The Fox Theater in Boulder, CO was home to the final three shows of the fall Dark Star Orchestra tour. I had the pleasure of going to the first night where DSO played an inspired rendition of the Grateful Dead show from 10-20-78. The following nights they played the next successive Dead shows and busted out over 60 dead tunes throughout 3 nights.
Colorado is beautiful and so were the people in the Fox Theater. Everyone came to have a good time, the crowd was lighthearted, hollering and laughing throughout. It didn’t look like anyone had had too much too fast!
Highlights of the show were all over the place but I’ll just name a few that you can listen to by checking out the archive.org link below. My personal favorite part of the show was the transition from Half Step into Franklin’s Tower. Two of my favorite songs back to back that go so well together! The encores were both incredible, especially the first one when Mattson just came out and wailed on Johnny B Goode. The other highlights were mainly during the jam sessions which were some of the most energetic parts of the show.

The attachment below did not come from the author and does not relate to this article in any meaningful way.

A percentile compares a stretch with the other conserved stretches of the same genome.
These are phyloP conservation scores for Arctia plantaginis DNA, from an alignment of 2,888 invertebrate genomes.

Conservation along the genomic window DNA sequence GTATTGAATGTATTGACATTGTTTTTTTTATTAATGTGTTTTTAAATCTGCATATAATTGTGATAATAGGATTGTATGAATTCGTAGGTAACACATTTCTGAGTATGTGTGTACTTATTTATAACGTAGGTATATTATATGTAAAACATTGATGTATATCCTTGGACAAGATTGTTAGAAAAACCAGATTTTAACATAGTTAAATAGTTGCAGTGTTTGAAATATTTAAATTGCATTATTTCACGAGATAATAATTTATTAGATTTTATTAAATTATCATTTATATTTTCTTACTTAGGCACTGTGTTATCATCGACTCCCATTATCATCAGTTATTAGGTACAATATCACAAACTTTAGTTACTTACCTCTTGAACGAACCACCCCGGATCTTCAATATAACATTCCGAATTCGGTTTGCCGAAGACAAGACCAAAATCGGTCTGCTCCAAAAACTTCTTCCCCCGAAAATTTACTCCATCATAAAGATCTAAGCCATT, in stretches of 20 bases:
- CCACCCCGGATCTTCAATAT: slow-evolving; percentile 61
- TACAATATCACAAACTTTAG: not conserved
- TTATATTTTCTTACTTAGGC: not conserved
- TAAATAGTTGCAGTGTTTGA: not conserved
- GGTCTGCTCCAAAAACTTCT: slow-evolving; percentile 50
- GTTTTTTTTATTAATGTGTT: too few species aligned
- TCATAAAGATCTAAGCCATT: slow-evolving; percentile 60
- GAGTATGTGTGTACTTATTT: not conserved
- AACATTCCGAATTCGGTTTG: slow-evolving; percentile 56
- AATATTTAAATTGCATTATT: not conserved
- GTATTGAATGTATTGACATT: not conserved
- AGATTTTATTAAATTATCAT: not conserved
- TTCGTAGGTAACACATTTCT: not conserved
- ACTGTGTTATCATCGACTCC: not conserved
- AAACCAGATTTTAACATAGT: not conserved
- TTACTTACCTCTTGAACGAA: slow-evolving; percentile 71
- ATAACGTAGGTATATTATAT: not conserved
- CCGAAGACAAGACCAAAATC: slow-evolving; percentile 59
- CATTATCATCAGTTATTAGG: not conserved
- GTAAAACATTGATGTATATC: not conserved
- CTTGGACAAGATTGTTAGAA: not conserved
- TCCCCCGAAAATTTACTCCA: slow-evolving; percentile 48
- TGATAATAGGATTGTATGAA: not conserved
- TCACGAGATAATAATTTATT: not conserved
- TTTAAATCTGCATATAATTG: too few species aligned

My only regret is not being able to make all 3 nights…
SET LIST: Dark Star Orchestra – October 18, 2013
Set 1: Minglewood – They Love Each Other – Cassidy – Dire Wolf – El Paso – Tennessee Jed – It’s All Over Now Baby Blue – Loser – Lazy Lightnight > Supplication
Set 2: Miss Half Step > Franlins Tower – Dancin in the Streets > Drum > Space > Jam
Set 3: NFA > Black Peter > Around and Around
Encore 1: Johnny B. Goode
Encore 2: Shakedown – Warewolfs of London
^ South Gate Entrance
Thursday, July 4th.